It’s important for clinicians to clearly identify specific symptoms that patients may be facing. When reporting their symptoms, use of non-clinical or contextual language may be perceived in a number of different ways. Commonly patients can report feeling ‘hopeless’ or ‘down in the dumps’ when describing their mood symptoms.4 They may also mention feeling less motivated at work or having a lack of energy when dealing with their day-to-day tasks.4
However, many patients may disregard some of their symptoms as being linked to their depression and will choose not to share these with their clinician. This can include symptoms such as a lack of concentration or difficulty making decisions.4 It is essential to identify the patients who may fall into this category and ask them additional questions on potential symptoms that they hadn’t already discussed. Underreporting of symptoms has also shown to be more common as patients get older due to the impression that the problems they are facing are a result of the ageing process.5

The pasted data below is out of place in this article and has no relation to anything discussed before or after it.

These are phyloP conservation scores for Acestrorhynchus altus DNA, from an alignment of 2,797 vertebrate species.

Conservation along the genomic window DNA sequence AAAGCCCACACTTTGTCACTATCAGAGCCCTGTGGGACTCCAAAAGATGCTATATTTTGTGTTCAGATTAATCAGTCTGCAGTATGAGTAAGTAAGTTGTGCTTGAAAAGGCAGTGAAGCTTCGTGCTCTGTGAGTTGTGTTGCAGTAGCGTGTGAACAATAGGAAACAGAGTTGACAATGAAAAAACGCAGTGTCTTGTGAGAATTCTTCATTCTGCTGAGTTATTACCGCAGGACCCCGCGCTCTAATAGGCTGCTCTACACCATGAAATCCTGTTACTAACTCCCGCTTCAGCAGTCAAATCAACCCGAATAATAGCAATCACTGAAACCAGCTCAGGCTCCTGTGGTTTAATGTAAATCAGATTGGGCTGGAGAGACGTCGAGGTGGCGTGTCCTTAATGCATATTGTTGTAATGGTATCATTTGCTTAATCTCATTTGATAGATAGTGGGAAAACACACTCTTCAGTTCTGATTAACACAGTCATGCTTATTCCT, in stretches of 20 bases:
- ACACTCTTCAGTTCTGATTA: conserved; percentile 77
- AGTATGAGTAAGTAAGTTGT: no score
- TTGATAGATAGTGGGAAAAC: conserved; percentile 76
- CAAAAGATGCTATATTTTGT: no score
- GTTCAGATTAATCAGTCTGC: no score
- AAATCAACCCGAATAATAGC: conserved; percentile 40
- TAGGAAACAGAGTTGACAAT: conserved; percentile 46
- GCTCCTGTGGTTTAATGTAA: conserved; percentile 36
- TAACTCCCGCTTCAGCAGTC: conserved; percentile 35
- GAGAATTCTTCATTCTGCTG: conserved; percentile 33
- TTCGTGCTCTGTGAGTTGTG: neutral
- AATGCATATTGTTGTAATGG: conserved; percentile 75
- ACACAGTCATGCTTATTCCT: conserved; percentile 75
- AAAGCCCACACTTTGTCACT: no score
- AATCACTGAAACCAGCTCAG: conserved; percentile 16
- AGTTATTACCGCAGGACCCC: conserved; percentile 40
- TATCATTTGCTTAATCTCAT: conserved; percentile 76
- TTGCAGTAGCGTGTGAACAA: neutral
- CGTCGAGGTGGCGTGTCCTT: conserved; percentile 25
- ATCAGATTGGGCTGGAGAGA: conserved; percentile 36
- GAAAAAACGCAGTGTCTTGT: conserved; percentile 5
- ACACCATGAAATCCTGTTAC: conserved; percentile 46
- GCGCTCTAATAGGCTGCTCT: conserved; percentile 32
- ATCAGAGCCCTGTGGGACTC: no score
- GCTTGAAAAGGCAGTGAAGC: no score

This emphasises the importance for clinicians to ask their patients further questions surrounding other common symptoms associated with MDD, in addition to the patient’s self-reported symptoms. This allows them to gain a clearer understanding of their patient’s symptoms and help to manage their treatment plan effectively.